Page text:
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JAMA. 2019 May 13. doi: 10.1001/jama.2019.4329. [Epub ahead of print]

Association of Household Income With Life Expectancy and Cause-Specific Mortality in Norway, 2005-2015.

Author information

Norwegian Institute of Public Health, Oslo, Norway.
University of Oslo, Oslo, Norway.
Statistics Norway, Research Department, Oslo, Norway.
University of Bergen, Bergen, Norway.
Norwegian Organization for Quality Improvement of Laboratory Examinations, Bergen, Norway.
Mailman School of Public Health, Columbia University, New York, New York.
Norwegian National Advisory Unit on Aging and Health, Vestfold Hospital Trust, Tønsberg, Norway.
Oslo University Hospital, Oslo, Norway.
Department of Health Metrics Sciences and Institute for Health Metrics and Evaluation, University of Washington, Seattle.



Examining causes of death and making comparisons across countries may increase understanding of the income-related differences in life expectancy.


To describe income-related differences in life expectancy and causes of death in Norway and to compare those differences with US estimates.

Design and Setting:

A registry-based study including all Norwegian residents aged at least 40 years from 2005 to 2015.


Household income adjusted for household size.

Main Outcomes and Measures:

Life expectancy at 40 years of age and cause-specific mortality.


In total, 3 041 828 persons contributed 25 805 277 person-years and 441 768 deaths during the study period (mean [SD] age, 59.3 years [13.6]; mean [SD] number of household members per person, 2.5 [1.3]). Life expectancy was highest for women with income in the top 1% (86.4 years [95% CI, 85.7-87.1]) which was 8.4 years (95% CI, 7.2-9.6) longer than women with income in the lowest 1%. Men with the lowest 1% income had the lowest life expectancy (70.6 years [95% CI, 69.6-71.6]), which was 13.8 years (95% CI, 12.3-15.2) less than men with the top 1% income. From 2005 to 2015, the differences in life expectancy by income increased, largely attributable to deaths from cardiovascular disease, cancers, chronic obstructive pulmonary disease, and dementia in older age groups and substance use deaths and suicides in younger age groups. Over the same period, life expectancy for women in the highest income quartile increased 3.2 years (95% CI, 2.7-3.7), while life expectancy for women in the lowest income quartile decreased 0.4 years (95% CI, -1.0 to 0.2). For men, life expectancy increased 3.1 years (95% CI, 2.5-3.7) in the highest income quartile and 0.9 years (95% CI, 0.2-1.6) in the lowest income quartile. Differences in life expectancy by income levels in Norway were similar to differences observed in the United States, except that life expectancy was higher in Norway in the lower to middle part of the income distribution in both men and women.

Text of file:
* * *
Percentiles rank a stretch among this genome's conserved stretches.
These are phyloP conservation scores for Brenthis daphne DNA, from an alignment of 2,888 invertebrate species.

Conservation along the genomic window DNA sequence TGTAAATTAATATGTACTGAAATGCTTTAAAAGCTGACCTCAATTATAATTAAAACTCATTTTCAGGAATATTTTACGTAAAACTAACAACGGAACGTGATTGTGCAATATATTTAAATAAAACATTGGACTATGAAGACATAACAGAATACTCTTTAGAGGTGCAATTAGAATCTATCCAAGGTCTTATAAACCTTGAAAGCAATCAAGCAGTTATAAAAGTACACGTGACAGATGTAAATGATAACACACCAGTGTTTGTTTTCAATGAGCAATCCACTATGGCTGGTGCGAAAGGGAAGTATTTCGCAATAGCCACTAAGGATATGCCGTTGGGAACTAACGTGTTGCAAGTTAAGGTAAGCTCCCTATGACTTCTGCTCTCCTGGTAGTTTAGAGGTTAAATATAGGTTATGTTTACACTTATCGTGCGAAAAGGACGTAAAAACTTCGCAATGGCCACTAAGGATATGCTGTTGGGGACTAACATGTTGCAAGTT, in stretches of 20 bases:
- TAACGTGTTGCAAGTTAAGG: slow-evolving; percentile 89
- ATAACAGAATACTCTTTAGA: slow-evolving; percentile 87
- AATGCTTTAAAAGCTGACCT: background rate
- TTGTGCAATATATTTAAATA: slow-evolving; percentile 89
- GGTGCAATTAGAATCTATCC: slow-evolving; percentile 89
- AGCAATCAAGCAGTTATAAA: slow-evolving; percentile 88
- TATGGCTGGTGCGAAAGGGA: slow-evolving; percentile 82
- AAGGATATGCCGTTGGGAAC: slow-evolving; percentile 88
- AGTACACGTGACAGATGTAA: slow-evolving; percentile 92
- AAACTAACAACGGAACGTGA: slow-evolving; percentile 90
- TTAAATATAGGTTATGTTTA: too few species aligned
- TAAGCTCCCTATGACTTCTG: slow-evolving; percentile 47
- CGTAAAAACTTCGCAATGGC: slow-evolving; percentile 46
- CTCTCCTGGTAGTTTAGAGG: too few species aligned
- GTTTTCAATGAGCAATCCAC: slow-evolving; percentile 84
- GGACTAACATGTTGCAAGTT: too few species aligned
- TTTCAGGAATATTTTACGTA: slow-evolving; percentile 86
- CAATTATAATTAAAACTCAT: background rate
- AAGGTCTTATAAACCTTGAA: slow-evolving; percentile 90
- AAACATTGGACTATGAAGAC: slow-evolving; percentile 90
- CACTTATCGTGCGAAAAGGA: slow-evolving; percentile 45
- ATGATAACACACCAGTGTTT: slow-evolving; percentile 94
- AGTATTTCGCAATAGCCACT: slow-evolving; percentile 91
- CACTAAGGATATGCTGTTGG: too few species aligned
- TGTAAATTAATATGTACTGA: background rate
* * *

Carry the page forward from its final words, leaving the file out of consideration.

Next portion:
Conclusions and Relevance:

In Norway, there were substantial and increasing gaps in life expectancy by income level from 2005 to 2015. The largest differences in life expectancy between Norway and United States were for individuals in the lower to middle part of the income distribution.

[Available on 2019-11-13]

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